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Friday’s Headlines: Hey, Teachers, Leave Those Kids Alone Edition

Teachers have these. They need to count their blessings.

The big story yesterday was the United Federation of Teachers suing to stop congestion pricing on the grounds that teachers should not be forced to ride the same subway that's good enough for the rest of us.

Everyone covered it because it was so absurd on so many levels. For one thing, as Streetsblog has previously reported, all the driving being done in this city kills and maims public school kids at a disproportionate rate, so it's ironic that teachers want to do more of it.

In addition, all drivers are subject to plenty tolls; there's nothing new or novel about tolling to get into Manhattan, so we all need to stop pretending there is.

This chart from the congestion pricing environmental assessment shows the costs associated with driving vs. using transit.Graphic: MTA

The anti-congestion pricing Post played up the union grievances and left the MTA's response to a single buried paragraph. The Daily News allowed the suit's most preposterous claim stand unchallenged, namely that car users are so overburdened that they "can't afford" the toll. In fact, the congestion pricing environmental assessment makes it clear that drivers have already made an excessively expensive choice — after buying, gassing up, insuring and maintaining their cars, a Staten Island-to-Manhattan commuter pays roughly $74 a day on his commute while transit users spend just $12. So don't tell me they can't afford a toll — they can, they're just suffering buyer's remorse.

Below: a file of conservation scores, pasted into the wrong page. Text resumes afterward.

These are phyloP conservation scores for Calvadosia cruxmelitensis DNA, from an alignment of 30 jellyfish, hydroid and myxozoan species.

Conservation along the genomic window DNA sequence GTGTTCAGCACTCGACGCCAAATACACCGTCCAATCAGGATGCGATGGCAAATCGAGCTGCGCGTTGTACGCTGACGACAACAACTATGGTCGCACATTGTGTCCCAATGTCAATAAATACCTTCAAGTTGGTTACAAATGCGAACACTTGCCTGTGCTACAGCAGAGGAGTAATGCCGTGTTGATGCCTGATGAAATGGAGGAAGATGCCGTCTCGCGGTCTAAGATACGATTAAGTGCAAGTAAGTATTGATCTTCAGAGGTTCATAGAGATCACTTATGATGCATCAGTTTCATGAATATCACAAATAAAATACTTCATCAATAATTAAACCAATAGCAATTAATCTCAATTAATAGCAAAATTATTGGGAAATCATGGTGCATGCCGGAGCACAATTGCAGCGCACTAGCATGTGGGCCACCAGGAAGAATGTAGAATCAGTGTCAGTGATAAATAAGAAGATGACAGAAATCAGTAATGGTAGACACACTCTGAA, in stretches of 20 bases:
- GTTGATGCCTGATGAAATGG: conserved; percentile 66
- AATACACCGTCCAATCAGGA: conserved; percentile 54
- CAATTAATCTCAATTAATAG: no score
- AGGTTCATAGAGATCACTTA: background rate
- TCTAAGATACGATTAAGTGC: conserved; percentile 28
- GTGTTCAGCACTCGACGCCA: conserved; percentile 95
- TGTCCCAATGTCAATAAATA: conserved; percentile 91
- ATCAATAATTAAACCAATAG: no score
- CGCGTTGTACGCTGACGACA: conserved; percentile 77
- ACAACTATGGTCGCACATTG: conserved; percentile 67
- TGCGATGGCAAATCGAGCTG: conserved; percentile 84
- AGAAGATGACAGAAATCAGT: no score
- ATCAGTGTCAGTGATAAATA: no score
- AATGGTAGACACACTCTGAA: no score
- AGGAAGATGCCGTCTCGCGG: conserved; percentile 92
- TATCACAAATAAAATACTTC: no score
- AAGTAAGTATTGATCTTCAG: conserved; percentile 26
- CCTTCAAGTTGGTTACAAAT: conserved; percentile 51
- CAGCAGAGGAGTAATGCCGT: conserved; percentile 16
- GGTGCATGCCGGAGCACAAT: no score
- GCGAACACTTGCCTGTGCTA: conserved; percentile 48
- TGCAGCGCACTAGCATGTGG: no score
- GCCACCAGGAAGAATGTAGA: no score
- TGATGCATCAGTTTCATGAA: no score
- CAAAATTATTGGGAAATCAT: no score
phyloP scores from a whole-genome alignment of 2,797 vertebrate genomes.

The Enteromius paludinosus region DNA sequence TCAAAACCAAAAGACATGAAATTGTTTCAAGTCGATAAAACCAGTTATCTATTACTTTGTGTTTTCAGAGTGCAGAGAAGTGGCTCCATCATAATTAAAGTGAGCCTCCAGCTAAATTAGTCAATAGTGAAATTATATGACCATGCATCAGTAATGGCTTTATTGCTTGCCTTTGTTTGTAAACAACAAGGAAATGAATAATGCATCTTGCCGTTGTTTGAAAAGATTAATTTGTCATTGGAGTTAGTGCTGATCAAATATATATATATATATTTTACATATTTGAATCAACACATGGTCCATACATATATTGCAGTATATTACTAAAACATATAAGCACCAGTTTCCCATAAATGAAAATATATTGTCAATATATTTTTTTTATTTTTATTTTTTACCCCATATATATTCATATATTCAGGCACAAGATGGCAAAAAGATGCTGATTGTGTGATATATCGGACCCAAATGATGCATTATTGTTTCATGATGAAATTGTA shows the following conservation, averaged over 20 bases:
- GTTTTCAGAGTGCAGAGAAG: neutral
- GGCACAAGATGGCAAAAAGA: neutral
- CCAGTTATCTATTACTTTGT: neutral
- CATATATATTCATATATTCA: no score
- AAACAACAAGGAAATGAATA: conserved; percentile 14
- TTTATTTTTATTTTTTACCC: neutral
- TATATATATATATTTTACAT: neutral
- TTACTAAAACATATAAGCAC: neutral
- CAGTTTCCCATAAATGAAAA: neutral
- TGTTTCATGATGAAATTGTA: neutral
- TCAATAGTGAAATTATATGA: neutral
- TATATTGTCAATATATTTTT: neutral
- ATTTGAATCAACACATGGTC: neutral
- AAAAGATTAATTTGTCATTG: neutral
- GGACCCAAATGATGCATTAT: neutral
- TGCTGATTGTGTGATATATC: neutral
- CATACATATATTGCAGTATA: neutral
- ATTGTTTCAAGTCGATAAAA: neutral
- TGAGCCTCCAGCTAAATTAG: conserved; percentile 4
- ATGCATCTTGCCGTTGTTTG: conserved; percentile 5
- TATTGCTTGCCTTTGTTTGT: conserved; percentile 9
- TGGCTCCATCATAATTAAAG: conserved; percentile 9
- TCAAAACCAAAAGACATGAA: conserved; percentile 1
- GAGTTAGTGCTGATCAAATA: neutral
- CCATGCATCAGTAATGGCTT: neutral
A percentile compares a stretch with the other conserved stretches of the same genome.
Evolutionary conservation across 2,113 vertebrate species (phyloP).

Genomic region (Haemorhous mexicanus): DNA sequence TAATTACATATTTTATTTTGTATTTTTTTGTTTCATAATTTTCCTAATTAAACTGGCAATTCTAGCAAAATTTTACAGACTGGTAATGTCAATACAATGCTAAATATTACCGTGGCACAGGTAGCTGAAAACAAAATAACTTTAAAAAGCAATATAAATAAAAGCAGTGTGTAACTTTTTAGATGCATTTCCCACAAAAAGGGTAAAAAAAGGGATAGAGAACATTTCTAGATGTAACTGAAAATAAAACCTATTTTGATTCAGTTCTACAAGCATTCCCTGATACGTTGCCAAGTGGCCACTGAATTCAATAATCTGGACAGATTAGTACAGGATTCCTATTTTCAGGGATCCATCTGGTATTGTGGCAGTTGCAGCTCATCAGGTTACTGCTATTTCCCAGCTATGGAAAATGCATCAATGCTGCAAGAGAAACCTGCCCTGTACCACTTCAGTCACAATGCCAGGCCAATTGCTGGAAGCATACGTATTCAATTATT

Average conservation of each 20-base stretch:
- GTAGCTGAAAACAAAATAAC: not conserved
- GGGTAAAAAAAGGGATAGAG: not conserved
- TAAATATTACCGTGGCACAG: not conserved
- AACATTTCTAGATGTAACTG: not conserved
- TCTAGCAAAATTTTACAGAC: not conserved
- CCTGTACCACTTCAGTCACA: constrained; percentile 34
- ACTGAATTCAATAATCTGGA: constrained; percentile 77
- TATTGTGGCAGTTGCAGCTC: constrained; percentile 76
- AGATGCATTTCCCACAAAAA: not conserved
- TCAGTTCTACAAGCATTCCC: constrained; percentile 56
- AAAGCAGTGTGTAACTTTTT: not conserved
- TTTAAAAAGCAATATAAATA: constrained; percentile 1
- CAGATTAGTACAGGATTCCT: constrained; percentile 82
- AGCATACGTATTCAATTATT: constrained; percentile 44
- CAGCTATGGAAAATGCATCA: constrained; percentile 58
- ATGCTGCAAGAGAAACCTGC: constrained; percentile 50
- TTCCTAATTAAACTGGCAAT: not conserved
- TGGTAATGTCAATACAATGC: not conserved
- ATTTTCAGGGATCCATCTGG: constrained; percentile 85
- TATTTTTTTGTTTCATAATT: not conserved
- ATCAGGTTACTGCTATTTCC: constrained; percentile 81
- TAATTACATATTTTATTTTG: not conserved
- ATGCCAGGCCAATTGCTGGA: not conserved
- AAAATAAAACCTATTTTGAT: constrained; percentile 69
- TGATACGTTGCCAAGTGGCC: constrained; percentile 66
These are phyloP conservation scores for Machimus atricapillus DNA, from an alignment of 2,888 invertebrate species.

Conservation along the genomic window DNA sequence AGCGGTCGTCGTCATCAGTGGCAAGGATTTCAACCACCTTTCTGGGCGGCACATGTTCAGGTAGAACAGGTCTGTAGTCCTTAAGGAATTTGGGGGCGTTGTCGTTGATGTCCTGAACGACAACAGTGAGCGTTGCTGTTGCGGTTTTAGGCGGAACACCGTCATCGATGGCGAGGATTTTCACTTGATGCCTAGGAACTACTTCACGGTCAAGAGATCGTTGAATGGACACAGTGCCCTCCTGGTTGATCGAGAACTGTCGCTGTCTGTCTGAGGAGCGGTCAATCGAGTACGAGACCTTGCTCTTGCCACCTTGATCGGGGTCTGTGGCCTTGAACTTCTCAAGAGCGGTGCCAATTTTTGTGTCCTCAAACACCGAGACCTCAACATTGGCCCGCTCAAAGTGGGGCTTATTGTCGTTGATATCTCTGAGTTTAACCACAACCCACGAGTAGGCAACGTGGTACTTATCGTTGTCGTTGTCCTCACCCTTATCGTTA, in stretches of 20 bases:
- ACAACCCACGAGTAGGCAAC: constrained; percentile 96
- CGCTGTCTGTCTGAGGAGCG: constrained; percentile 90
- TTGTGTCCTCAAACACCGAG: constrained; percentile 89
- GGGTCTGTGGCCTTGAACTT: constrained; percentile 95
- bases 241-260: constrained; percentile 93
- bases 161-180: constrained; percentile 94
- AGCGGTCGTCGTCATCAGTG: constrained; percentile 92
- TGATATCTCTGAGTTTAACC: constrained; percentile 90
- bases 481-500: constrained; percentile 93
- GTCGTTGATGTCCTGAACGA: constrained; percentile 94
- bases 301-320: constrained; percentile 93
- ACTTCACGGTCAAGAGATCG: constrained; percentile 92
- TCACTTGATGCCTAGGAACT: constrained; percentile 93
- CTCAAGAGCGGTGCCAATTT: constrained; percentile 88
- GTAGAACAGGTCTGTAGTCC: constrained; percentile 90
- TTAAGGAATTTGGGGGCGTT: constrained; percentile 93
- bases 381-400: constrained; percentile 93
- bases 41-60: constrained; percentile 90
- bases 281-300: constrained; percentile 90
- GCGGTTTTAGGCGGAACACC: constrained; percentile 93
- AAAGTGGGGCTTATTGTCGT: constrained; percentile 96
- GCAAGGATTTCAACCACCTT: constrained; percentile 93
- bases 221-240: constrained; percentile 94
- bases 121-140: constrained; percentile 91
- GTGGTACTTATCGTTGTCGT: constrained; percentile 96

Meanwhile, amNY, Gothamist and Chalkbeat played it more or less straight, which left it to Streetsblog to point out that many teachers are embarrassed by their union leadership's 11th-hour bid to overturn the state-mandated toll, and how only a few dozen Staten Island residents would even be subject to the toll because that's how many commute to the Central Business District in a car.

In other news:

  • The big non-legal news yesterday was the two-train collision under the Upper West Side that injured two dozen people and destroyed the evening rush hour. It's unclear if service would be back this morning. (NYDN, NY Post, NY Times)
  • Though unrelated, the LIRR also had a meltdown with its service thanks to a single disabled train at Grand Central. (WPIX).
  • Gothamist got around to the Citi Bike price increase that we broke last week.
  • Finally, did you hear about the car that tried to perpendicular park?

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